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Christopher J. Neary

Fax: (707) 459-3018

Christopher Neary is both an attorney and a rancher. Mr. Neary operates Sunny Brook Ranch near the City of Willits which his family purchased in September 1950. Mr. Neary’s family settled in Sonoma County in 1843, his grandfather’s great grandfather, Joel P. Walker, having been a delegate from Sonoma and Mendocino County to the 1849 California Constitutional Convention. Mr. Neary was admitted to the California Bar in 1976. He is married to Susan Neary and they reside on the family ranch.

Upon admission to the Bar Mr. Neary returned to Willits and started his law practice in his hometown as a general practice attorney.

As he began to focus on real estate and environmental issues, his practice expanded to its present regional scope. Being a cattle rancher gives Mr. Neary a uniquely personal perspective on the complex laws surrounding land use, water use and other environmental issues.

Professional experience:

  • General Counsel, Brooktrails Township Community Services District, 1976-present
  • General Counsel, Mendocino Paving, Inc., 1976-present
  • General Counsel, North Coast Railroad Authority, 1991-2019
  • General Counsel, Harwood Investment, 1997-present
  • Counsel, Millview County Water District, 2001-present
  • Willits School Board, 2013 - 2020

Admissions:

  • Supreme Court of California, 1976
  • Northern District Court of California, 1976
  • United States Supreme Court, 1991
  • Eastern District of California, 1989
  • United States Tax Court, 1999
  • Ninth Circuit Court of Appeals 2010

Education:

  • University of the Pacific, Stockton, Calif.
    • English, 1970
  • Humphreys College of Law, Stockton, Calif.
    • 1975

Published cases:

Friends of the Eel River v. North Coast Railroad Authority (July 27, 2017) 3 Cal. 5th 677, 220 Cal. Rptr. 3rd 812, (Kruger, J. Concurring; Corrigan, J. Dissenting), Cert. Den. 138 S. Ct. 1686, The California Supreme Court held that the federal Interstate Commerce Commission Termination Act (“ICCTA”) regulating the railroad did not preempt the California Environmental Quality Act (“CEQA”) to the extent that the application of CEQA represents an “act of self-governance on the part of the state,” but that direct regulation by the state of a franchisee operator of a state owned railroad was preempted under federal law.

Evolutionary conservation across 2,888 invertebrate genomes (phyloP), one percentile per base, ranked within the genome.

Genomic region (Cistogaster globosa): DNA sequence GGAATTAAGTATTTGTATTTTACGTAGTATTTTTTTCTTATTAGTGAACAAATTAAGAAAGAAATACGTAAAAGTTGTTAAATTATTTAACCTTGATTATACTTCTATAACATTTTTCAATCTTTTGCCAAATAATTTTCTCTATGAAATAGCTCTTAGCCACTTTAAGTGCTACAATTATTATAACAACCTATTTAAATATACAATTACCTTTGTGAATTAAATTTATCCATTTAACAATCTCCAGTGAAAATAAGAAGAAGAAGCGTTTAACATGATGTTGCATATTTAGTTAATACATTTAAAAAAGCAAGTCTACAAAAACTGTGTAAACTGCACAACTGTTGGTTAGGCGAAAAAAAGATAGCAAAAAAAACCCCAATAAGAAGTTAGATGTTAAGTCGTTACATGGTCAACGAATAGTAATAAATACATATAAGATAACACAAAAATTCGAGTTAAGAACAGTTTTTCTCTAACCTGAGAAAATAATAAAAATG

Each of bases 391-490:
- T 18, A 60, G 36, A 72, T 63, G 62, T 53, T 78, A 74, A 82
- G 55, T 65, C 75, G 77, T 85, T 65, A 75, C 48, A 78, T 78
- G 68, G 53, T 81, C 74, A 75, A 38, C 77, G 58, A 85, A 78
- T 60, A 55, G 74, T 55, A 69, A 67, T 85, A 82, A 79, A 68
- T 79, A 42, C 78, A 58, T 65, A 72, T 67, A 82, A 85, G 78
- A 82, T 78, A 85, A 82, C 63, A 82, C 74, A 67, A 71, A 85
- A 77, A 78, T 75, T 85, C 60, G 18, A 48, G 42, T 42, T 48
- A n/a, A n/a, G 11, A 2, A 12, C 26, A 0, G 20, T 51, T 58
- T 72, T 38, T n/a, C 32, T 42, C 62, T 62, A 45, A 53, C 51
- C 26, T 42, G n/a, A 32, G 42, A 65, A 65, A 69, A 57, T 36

Millview County Water District v SWRCB (2014) 229 CA 4th 879 The Court established the principle that common law forfeiture of pre-1914 water rights cannot occur in the absence of a perfected conflicting claim and recognized the principle that appropriators under pre-1914 rights and riparian diverters require neither permit nor authorization of the State Water Resources Control Board.

Paland v. Brooktrails Township Community Services Dist. In this 2009 case, Mr. Neary successfully defended a constitutional challenge to a public agency's utility rate setting. The California Court of Appeals upheld the lower court's decision, the California Supreme Court denied review, and the U.S. Supreme Court denied certiorari.
(197 Cal.App.4th 1358, 102 Cal.Rptr.3d 270, Rev. Den. Feb. 10,2010, Cert. Den. April 19, 2010, 130 S. Ct. 2112, 176 L. Ed. 726)

Michael H. Meyer, Trustee in Bankruptcy for California Western Railroad Inc. v. North Coast Railroad Authority, d/b/a/ Northwestern Pacific Railroad, (2007) Surface Transportation Board Finance Docket No. 34337, January 30, 2007.

Community involvement:

  • North Coast Regional Water Quality Control Board
    • Member, 2003
  • Mendocino County Bar Association
    • President, 2000
  • Rotary Club of Willits
    • President, 1994
  • Willits Unified School District
    • Trustee, 1980-1991; 2013-2019
    • Chairperson 1986, 1991, 2015-2019

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